Last week I attended a fantastic course in London called Pain and Pharmacology. You might be interested to know what I learnt about Paracetamol and Alcohol.
Paracetamol like most medications is metabolised mainly by enzymes in the liver. Paracetamol goes through two consecutive phases of metabolization, after the first phase it becomes very toxic to the cells of the liver but this is usually immediately rectified after the second phase of metabolization is complete. During paracetamol overdose one of the key issues is the that there are insufficient enzymes to maintain the second phase metabolization and the toxic partially metabolised paracetamol causes toxic damage to the liver. Indeed, treatment for paracetamol overdose required giving patients an enzyme inducing agent to help the liver cope with completing metabolizing the toxic partially metabolised paracetamol.
Interestingly I learned that alcohol also competes with paracetamol for the same metabolising enzymes, hence why alcohol can be a significant aggravating variable in overdose. Also, however because drinking alcohol at same time as taking paracetamol will mean partially metabolised paracetamol will remain in its toxic form for longer and therefore is potentially harmful to the liver. It’s not exactly known how much damage this will cause or for how long this would be repeated before causing significant harm but this is probably something we should be advising our patients to avoid if at all possible. We know from research that a concept known as ‘staggered overdosing’ occurs whereby people take more than the recommended levels of paracetamol (greater vthan 4g every 24 hours) and often this correlates with people also drinking alcohol along side – this can be damaging over a period of time.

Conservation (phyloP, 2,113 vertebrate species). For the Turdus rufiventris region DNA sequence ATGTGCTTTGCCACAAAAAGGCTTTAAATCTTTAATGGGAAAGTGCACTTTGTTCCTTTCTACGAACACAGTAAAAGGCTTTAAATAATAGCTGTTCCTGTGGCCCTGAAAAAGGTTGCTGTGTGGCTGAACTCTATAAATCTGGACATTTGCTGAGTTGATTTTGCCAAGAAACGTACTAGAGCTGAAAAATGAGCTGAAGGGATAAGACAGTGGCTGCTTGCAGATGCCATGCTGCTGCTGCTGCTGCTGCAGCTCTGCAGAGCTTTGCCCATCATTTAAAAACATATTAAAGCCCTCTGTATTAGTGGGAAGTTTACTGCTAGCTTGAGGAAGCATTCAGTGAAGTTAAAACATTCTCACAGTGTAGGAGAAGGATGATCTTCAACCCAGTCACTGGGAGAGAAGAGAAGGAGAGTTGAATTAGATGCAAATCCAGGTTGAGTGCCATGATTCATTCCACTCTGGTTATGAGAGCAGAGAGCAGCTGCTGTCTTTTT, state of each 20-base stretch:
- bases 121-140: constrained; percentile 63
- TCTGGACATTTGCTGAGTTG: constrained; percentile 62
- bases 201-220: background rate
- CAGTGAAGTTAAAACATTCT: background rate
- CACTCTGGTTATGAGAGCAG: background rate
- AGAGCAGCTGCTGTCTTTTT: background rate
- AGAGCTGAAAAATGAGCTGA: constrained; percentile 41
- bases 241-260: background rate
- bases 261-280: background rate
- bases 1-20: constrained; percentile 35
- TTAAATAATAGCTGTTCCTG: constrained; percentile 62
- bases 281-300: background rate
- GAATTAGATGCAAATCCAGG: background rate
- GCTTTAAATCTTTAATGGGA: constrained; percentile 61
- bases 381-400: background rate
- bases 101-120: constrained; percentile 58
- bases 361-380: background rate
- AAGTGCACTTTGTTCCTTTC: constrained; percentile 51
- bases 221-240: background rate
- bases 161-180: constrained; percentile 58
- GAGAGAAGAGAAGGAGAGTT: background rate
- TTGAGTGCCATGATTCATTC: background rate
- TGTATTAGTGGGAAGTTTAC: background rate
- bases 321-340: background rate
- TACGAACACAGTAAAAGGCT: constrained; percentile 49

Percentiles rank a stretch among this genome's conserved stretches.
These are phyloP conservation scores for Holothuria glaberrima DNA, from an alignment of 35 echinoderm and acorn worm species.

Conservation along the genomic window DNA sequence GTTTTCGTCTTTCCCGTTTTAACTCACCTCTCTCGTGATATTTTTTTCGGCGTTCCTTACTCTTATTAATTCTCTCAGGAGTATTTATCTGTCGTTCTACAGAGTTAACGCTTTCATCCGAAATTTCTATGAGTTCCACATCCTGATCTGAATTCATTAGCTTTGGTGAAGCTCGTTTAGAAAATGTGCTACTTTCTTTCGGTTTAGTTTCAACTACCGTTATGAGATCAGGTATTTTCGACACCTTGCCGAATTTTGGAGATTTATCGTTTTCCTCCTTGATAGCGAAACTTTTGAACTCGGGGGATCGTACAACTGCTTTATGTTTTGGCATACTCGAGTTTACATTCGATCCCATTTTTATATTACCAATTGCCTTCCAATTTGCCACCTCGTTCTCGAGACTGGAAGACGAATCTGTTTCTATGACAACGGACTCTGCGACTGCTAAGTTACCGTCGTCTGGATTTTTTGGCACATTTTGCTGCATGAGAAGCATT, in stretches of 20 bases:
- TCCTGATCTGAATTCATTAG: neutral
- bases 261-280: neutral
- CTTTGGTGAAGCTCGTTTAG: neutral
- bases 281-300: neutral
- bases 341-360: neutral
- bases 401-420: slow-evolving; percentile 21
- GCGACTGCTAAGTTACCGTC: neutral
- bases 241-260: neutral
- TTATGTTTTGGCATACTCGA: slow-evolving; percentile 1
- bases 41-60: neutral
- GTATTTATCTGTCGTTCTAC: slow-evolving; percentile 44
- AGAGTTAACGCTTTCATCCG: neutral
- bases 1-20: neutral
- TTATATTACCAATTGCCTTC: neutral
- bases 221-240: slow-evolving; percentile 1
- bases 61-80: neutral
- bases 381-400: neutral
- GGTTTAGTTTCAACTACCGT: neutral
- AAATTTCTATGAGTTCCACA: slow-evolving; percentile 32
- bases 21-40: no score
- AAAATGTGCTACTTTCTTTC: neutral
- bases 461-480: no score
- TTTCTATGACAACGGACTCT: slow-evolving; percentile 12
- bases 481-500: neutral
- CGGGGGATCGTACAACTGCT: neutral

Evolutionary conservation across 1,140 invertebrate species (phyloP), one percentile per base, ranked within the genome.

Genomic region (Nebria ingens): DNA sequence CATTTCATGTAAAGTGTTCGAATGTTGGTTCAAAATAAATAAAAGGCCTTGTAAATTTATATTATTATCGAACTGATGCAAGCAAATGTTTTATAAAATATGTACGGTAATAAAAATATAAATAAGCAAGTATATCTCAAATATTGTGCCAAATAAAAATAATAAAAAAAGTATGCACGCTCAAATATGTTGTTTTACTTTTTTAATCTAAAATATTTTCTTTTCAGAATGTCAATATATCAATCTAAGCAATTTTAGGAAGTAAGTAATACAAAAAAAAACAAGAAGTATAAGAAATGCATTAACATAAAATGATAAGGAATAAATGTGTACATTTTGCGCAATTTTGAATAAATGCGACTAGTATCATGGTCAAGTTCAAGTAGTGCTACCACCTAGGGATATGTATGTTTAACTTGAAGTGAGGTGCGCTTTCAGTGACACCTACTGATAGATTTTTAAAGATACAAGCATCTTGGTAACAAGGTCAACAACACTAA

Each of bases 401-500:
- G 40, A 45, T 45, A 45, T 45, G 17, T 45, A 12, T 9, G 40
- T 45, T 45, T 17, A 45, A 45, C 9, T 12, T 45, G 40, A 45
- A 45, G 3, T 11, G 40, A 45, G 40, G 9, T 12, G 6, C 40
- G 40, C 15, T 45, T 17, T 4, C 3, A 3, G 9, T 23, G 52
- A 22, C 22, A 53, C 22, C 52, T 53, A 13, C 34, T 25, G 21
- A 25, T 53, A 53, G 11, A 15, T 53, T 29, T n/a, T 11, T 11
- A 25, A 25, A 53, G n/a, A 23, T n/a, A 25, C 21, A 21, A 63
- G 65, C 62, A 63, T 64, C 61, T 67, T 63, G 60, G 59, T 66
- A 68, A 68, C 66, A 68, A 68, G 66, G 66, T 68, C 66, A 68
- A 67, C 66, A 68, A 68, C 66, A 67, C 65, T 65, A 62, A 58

So my advice is do not take Paracetamol before you head for the pub or before you go to bed for a hang-over cure. There is no medication cure to prevent a hangover. You simply have to wait till your liver is clear of the alcohol.
Ref: Pain & Pharmacology Lecture with David Baker, UCO and A competency Framework for all Prescribers 2016